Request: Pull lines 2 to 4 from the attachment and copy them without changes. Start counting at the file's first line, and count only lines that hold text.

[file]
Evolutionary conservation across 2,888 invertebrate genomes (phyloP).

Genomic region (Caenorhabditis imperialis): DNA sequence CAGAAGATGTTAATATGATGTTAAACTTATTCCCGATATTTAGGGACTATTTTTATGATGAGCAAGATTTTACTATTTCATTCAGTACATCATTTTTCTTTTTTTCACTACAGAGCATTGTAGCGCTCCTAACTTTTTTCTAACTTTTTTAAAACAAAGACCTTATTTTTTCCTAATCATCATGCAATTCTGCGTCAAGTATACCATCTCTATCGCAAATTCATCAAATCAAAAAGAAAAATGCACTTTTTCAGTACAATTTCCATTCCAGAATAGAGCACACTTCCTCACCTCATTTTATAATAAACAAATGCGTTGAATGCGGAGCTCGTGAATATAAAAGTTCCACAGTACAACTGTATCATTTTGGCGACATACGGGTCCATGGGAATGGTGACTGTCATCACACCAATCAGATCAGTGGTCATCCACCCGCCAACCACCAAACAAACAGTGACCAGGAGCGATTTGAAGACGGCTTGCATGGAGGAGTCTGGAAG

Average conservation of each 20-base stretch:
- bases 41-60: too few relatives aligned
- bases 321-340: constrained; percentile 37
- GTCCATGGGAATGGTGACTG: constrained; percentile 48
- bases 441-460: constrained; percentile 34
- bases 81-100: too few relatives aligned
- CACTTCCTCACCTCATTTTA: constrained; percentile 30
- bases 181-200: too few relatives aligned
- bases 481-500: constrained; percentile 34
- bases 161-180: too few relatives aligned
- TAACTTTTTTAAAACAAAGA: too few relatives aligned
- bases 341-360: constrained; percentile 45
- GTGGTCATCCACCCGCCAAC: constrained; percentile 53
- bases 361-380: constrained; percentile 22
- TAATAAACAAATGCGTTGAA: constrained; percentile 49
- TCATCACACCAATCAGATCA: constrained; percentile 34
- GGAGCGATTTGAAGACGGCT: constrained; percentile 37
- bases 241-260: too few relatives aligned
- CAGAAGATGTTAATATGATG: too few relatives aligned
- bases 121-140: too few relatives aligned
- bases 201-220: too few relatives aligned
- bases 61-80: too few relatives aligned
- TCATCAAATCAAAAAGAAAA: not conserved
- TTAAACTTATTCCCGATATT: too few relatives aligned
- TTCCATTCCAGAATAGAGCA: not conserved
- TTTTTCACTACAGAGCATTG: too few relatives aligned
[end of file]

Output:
Genomic region (Caenorhabditis imperialis): DNA sequence CAGAAGATGTTAATATGATGTTAAACTTATTCCCGATATTTAGGGACTATTTTTATGATGAGCAAGATTTTACTATTTCATTCAGTACATCATTTTTCTTTTTTTCACTACAGAGCATTGTAGCGCTCCTAACTTTTTTCTAACTTTTTTAAAACAAAGACCTTATTTTTTCCTAATCATCATGCAATTCTGCGTCAAGTATACCATCTCTATCGCAAATTCATCAAATCAAAAAGAAAAATGCACTTTTTCAGTACAATTTCCATTCCAGAATAGAGCACACTTCCTCACCTCATTTTATAATAAACAAATGCGTTGAATGCGGAGCTCGTGAATATAAAAGTTCCACAGTACAACTGTATCATTTTGGCGACATACGGGTCCATGGGAATGGTGACTGTCATCACACCAATCAGATCAGTGGTCATCCACCCGCCAACCACCAAACAAACAGTGACCAGGAGCGATTTGAAGACGGCTTGCATGGAGGAGTCTGGAAG

Average conservation of each 20-base stretch:
- bases 41-60: too few relatives aligned